RUMFORD – Herb Adams breathed a sigh of relief late Saturday afternoon as the last of 186 Nordic skiers participating in the Men’s Classical 9.5-kilometer race glided to the starting gate at Black Mountain of Maine.
“This is the one we’ve been waiting for,” the Hanover resident said, drawing immediate laughter from fellow Chisholm Ski Club race officials who, at 11:30 a.m., started clocking what would become, many hours and four races later, a record field of more than 400 athletes.
They are competing in the New England Nordic Ski Association’s TD Banknorth Eastern Cup Tour de Rumford and Chummy Broomhall Cup Maine Ski Championship.
Sunday’s four races will be freestyle or skate-ski format and will start at 10 a.m. instead of 11:30 due to the expected afternoon arrival of a snowstorm.
Among the top three finishers in Western Maine, were, Colby College’s Fred Bailey of Andover, who took third in the Senior Men division, and Sylvan Ellefson of Bates College in Lewiston, who won the Older Junior Boys Division.
The Tour de Rumford is also a Junior Olympics qualifier. Additionally, it’s the first Eastern Cup of the season, because there was no snow in mid-December for the originally-scheduled season opener at Trapp Family Lodge in Stowe, Vt., said NENSA technical delegate Chuck Broomhall of Conway, N.H..
“This is the place to be for the East today and tomorrow. No one else has had snow,” said Chuck Broomhall, Chummy’s nephew.
The parking lot was jam packed all day, bustling with hundreds of colorfully garbed athletes, coaches and people of all ages. Overflow cars and at least one school bus parked along the access road all the way out to Isthmus Road.
About 50 volunteers from Hanover, Rumford, Mexico, Farmington, and Wilton, and the Region 9 School of Applied Technology in Mexico, were quite busy throughout a day that began at 6 a.m. for most of them.
Saturday’s classic-format proved challenging for racers trying to find the right wax to achieve maximum glide in rapidly changing temperatures. It was abnormally warm early in the morning and quite chilly by late afternoon.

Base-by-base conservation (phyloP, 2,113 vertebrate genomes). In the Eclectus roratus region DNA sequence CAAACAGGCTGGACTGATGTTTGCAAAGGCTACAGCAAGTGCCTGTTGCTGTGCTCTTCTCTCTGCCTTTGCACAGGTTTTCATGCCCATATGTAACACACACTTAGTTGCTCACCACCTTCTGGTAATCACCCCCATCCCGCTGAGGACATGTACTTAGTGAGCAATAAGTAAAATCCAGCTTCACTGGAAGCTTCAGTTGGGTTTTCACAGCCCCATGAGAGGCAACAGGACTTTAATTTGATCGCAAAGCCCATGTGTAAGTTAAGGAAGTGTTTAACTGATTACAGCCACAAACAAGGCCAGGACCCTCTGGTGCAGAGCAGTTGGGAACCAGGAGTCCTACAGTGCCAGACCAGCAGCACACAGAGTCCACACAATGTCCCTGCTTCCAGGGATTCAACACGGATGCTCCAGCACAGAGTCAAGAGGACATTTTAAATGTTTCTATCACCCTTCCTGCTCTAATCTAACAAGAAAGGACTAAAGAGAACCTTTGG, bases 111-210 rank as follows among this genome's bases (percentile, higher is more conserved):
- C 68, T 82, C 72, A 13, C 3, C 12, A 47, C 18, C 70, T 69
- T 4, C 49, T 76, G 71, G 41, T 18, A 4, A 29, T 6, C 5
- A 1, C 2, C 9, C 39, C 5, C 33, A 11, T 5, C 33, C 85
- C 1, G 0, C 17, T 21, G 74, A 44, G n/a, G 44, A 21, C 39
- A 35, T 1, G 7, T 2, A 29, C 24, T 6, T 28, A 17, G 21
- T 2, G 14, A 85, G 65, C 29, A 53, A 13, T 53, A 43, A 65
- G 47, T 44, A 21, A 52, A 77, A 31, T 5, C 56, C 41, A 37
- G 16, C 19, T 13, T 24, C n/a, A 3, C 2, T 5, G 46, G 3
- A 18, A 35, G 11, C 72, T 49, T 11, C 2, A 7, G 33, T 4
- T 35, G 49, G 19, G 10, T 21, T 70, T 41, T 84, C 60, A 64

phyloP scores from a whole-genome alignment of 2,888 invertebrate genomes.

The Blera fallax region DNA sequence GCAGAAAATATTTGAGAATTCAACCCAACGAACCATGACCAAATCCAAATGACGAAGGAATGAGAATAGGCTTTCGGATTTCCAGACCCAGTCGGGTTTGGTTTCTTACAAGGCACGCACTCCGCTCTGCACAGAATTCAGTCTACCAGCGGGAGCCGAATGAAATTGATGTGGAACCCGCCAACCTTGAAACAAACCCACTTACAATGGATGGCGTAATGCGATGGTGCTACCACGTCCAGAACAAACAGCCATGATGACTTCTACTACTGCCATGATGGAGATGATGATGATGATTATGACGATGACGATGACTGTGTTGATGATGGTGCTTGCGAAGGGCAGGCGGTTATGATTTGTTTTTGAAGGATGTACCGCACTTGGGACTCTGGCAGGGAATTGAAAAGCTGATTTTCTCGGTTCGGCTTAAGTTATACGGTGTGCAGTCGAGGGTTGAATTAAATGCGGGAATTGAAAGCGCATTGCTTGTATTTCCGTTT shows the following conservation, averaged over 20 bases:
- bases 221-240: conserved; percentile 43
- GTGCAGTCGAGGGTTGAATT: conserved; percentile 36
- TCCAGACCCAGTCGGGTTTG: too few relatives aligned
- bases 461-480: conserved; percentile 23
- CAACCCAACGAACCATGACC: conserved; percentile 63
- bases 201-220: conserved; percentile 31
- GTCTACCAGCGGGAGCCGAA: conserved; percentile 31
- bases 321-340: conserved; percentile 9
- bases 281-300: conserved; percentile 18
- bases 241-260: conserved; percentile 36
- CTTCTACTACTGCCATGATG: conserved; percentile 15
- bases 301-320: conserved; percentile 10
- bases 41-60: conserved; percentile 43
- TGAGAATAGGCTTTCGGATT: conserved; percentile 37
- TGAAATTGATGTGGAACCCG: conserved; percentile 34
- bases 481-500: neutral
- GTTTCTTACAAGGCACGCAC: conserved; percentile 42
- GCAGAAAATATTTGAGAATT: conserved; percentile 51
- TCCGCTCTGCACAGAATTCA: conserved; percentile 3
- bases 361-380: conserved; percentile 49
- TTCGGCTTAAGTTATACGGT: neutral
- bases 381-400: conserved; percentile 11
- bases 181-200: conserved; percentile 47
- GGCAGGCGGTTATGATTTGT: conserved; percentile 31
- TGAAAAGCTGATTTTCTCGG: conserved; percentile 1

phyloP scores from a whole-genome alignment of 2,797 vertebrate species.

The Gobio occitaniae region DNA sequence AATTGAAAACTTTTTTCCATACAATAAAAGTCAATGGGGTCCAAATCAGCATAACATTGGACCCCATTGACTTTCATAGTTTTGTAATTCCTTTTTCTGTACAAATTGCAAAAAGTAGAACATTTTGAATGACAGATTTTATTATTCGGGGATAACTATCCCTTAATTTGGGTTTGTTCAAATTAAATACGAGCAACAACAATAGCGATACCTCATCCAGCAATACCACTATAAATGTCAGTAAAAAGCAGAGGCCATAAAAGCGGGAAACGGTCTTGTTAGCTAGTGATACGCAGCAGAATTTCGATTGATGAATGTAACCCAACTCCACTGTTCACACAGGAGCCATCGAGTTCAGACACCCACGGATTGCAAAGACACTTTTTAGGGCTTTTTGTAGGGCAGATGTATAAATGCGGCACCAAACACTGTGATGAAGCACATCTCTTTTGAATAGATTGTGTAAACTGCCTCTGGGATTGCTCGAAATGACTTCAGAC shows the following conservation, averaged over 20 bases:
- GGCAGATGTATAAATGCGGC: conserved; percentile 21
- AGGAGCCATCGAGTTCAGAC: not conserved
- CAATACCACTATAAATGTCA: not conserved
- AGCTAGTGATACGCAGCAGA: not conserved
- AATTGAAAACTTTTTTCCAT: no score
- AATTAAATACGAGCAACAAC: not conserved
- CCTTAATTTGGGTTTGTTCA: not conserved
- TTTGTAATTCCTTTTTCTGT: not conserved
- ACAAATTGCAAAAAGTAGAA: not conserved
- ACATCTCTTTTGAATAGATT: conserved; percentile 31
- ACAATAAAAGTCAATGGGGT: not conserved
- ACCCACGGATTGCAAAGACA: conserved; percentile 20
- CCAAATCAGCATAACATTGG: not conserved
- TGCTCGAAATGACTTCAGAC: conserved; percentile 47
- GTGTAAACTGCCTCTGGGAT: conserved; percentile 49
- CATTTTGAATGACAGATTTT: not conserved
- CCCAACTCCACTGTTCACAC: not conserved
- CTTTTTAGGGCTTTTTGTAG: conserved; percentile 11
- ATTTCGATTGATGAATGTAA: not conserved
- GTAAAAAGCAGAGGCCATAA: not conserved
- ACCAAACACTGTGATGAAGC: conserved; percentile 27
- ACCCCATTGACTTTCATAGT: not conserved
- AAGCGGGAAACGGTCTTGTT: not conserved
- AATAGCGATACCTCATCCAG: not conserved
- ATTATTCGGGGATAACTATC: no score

“The snow right now is excellent for racing. Things are so much better now than they were at 6 o’clock. It was 55 degrees then, and I didn’t know if we’d pull this off. But once again, the Chisholm Ski Club stood up to the challenge,” he said at 3:45 p.m.
Temperatures began plummeting by 9 a.m., 2 hours before the start of the first race. By noon, it was 33 degrees Fahrenheit and a brisk wind swept down the mountain, but no one seemed to mind.
One woman, her face still flushed brilliant red after finishing the Women’s 4.6-kilometer Classic, crowed to everyone she met about how wonderful it was to finally get out on snow.
“The snow-making crew did an amazing job,” Chisholm Ski Club member Paul Jones of Dixfield said. “They had a one- or two-day window to make a lot of snow that was needed to create the course. Over the course of 12 hours, they made it, cured it – drained the water out of it – and spread it.”
But the heroes of the day were club members Peter Volkernick and Mike Burke, who worked the course’s trickiest corner all day long, constantly filling in snow and smoothing the surface in between skiers, Jones said.
“It’s been hectic, but it’s good, although we went through an awful lot of skiers today,” a very tired and chilled Adams said.